Polaroid 669 transfer process: A hybrid process

Cody Goddard discovered a process to use the throwaway side of 669 film to make an additional print.

Writer and photography / Cody Goddard

This process allows you to make a polaroid transfer after having made a fully developed print using 669 polaroid film. It uses the black side of the peeled-apart process, a “garbage product” of the process.

Start by making a print normally. Keep the black side. I have used this process with images up to 20 hours after development. It works best with images shot within the last half hour – it seems to work easiest if they’re still a little damp, so I often stack them in a plastic bag so they don’t dry out too much. As time goes on and they dry out more the effect is similar to traditional transfers, where the darker areas in your picture start to get tacky and tend to rip. This may be solved by longer cooking times, but I have not yet done enough experiments to find out.

Thoroghly wet a piece of paper. I use warm to hot water, but have not experimented with cold. I use Rives BFK paper and have not yet had a chance to try any other papers. BFK has a tad bit more surface texture than I would like – you may want to try with smoother surfaces. I have used both the front and back of BFK paper and found that there aren’t any problems with absorbtion on the front. The back of BFK tends to absorb things like cyanotype better, but has a rougher weave texture and tends to “tuft” a bit. I use the front side for this process. Be sure it’s plenty wet, or you will rip the surface layer of your paper off when your remove the polaroid.

Place the image facedown on the sheet of paper. I use a 8×10 piece of glass for my working surface. Your surface will need to be portable, fit in a microwave, and (as you may have guessed) be microwave safe.

Once your image is positioned, roll outward from the center with a printing roller or similar tool. This is to remove air bubbles and finalize the positioning of your image. At this point I keep water running on the back of the image. Most of the failures that I have had with this process have been due to not enough water, so I try to flood it.

I then use a small (5×7) piece of cut glass to apply pressure to the image. When putting the glass down, start with one edge against the paper and the opposite end in the air, then slowly lower it, letting the running water fill in the space. It is important to get a fairly even fill of water in this area so the image will heat evenly and won’t dry out. Often at this stage I then hold the layers of glass together and pour off the extraneous water. The water between the paper and the smaller piece of glass will be held in place by surface tension. You can see in the image that I have four or five small air bubbles. I lift the edge and lower it quickly to try to flush those air bubbles out.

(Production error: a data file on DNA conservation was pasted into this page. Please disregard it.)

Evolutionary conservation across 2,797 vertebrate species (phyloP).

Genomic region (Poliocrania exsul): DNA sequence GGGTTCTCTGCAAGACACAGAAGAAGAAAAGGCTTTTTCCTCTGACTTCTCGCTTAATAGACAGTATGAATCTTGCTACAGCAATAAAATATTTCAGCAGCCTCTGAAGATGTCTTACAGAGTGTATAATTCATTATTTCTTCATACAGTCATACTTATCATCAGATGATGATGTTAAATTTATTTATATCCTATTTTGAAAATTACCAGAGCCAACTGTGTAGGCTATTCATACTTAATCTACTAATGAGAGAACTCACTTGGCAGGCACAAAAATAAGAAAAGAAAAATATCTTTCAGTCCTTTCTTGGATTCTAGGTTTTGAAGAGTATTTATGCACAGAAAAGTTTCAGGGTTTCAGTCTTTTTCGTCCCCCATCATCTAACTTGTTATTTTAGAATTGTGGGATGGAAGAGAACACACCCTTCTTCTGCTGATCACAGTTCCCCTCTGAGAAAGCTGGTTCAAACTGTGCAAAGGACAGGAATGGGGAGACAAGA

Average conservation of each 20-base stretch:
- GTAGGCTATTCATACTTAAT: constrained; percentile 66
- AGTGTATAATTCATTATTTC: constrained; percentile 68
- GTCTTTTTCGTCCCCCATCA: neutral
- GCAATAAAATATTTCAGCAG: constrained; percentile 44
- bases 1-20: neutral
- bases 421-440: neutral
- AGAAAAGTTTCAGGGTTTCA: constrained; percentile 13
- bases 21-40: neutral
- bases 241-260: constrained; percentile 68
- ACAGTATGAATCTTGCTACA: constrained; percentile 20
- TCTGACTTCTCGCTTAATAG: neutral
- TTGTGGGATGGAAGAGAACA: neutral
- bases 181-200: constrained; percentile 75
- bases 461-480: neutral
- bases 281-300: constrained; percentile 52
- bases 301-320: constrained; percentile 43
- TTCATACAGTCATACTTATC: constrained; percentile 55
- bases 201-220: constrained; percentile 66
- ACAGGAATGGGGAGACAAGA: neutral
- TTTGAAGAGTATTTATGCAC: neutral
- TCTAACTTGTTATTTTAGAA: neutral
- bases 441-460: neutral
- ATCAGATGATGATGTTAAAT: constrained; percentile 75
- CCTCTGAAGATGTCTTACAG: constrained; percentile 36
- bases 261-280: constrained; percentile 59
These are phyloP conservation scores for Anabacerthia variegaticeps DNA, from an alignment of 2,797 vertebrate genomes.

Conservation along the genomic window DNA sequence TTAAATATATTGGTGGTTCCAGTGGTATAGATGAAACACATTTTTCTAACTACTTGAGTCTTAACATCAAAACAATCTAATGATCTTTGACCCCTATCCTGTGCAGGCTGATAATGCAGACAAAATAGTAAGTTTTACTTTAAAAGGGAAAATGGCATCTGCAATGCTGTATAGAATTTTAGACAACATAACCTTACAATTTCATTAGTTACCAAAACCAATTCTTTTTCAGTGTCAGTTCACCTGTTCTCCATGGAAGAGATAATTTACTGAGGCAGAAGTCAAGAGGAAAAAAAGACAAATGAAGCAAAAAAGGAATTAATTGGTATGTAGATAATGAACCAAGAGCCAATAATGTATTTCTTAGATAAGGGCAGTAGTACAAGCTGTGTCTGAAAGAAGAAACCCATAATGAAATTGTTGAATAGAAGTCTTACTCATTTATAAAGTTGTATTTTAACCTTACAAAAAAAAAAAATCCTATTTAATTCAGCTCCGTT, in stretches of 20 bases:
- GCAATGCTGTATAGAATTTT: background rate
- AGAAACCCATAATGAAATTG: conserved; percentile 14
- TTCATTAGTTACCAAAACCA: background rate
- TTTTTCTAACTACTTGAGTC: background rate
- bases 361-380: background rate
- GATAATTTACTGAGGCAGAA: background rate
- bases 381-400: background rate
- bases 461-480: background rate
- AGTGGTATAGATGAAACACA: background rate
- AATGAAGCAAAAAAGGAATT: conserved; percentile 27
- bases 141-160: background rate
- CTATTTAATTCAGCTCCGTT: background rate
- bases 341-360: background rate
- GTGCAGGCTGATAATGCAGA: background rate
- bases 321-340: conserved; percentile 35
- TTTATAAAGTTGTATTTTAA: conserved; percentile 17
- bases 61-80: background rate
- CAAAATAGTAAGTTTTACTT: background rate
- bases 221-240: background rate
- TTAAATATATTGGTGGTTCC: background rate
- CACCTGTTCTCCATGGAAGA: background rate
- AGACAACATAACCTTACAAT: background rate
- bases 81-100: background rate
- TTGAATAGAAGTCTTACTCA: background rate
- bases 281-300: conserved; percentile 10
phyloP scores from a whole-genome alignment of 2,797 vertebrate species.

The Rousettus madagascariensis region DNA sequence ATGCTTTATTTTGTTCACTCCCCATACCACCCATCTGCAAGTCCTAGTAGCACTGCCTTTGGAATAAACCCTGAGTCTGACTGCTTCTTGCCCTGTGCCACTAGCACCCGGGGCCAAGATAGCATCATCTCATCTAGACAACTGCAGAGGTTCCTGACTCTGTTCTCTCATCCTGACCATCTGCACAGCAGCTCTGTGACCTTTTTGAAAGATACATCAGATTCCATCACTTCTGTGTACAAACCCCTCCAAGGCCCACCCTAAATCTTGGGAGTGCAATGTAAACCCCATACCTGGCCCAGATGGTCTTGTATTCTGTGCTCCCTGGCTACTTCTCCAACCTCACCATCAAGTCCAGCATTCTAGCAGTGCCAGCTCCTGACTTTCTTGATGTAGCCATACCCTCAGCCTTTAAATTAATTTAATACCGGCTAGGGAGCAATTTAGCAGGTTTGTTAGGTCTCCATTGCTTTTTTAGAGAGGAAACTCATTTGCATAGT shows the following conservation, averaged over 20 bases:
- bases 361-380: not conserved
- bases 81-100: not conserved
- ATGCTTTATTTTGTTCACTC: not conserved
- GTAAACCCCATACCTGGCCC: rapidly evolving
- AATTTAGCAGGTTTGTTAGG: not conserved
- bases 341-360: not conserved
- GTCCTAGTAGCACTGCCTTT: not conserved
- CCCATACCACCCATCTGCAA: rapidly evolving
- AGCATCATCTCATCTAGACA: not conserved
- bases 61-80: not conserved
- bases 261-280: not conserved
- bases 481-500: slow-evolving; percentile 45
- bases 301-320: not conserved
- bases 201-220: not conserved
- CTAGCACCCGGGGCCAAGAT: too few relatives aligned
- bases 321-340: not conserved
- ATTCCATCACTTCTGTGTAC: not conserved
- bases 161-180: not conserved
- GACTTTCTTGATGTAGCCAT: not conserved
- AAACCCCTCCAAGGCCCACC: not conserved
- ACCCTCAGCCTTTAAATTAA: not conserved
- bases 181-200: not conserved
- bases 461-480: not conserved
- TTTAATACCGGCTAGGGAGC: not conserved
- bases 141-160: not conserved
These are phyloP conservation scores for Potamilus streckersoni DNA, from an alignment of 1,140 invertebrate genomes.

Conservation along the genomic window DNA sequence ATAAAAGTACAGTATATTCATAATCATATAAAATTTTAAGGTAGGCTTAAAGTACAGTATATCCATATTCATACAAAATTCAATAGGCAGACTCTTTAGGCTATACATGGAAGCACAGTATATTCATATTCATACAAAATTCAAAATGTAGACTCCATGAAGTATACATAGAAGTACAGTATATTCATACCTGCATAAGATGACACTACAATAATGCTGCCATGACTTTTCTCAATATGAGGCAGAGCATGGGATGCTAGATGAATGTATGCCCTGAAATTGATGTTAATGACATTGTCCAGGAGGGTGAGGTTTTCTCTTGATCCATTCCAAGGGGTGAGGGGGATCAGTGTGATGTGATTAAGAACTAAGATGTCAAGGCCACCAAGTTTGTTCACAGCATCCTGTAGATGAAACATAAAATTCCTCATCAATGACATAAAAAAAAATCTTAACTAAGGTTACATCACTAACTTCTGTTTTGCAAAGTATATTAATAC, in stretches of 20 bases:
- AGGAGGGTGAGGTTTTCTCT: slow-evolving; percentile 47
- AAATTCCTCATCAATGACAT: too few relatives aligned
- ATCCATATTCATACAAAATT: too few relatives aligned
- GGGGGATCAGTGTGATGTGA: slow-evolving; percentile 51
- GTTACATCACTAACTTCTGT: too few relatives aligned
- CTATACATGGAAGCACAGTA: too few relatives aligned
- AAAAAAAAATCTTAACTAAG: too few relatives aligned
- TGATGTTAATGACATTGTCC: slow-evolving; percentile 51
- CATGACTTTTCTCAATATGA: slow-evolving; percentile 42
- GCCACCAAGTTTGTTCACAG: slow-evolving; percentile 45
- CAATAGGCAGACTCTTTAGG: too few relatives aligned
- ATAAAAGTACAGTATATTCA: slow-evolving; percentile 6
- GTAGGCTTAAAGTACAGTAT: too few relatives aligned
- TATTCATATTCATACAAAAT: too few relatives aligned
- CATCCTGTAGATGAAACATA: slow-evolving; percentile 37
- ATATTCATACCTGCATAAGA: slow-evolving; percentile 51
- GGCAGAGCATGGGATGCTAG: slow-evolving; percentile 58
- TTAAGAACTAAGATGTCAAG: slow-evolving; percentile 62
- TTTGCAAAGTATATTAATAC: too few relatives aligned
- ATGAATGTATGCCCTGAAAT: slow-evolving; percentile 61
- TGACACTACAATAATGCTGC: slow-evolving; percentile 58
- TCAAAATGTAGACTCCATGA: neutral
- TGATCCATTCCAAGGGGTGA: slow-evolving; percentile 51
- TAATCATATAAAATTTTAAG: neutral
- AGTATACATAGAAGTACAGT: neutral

At this point you have a choice.

You may choose to just let the image sit for about ten minutes, then remove the glass and peel the picture off. You will have a light image rendered in peach and navy. It will be sharper than if you continue. However, It will not have as much depth. I have only tested this with relatively fresh images. I find the results to be less interesting than if I continue with the process.

I then take the sandwich and put it in the microwave, watching the smaller piece of glass to make sure that I am not losing the water. I then microwave the sandwich between 30 seconds and a minute on high. This stage makes the darkest areas separate from the black side and allow for them to transfer, much in the same way as the dark areas transfer in a traditional polaroid transfer. The lighter areas will be peachy tones regardless. Because there is a significant amount of water in this process, often the dark areas tend to take on the appearance of emulsion lifts.

When the timer is done, remove the sandwich from the microwave. It will be HOT, so don’t grab it until it has a little time to cool. At this point I take the image back to the sink and remove the top layer of glass, then let some water run on the image again. The areas that were not under the glass will have started to dry, and occasionally patches in the image have dried out so I give it some time to absorb more water.

Slowly peel the black backing from the piece of paper. If all went well you should have an image.

As you can see, the darker areas have the appearance of a polaroid emulsion lift.

The image with its corresponding print. You now have two images for the price of one!

Some notes:

The transfer will not be as dark as the print. Images with areas of black will tend to look better than overexposed images. The transfer tends to increase shadow detail and drop highlight detail.

The only time I had the process entirely fail was the one time I prewet the black side of the polaroid with water for a few minutes before applying it to the paper.

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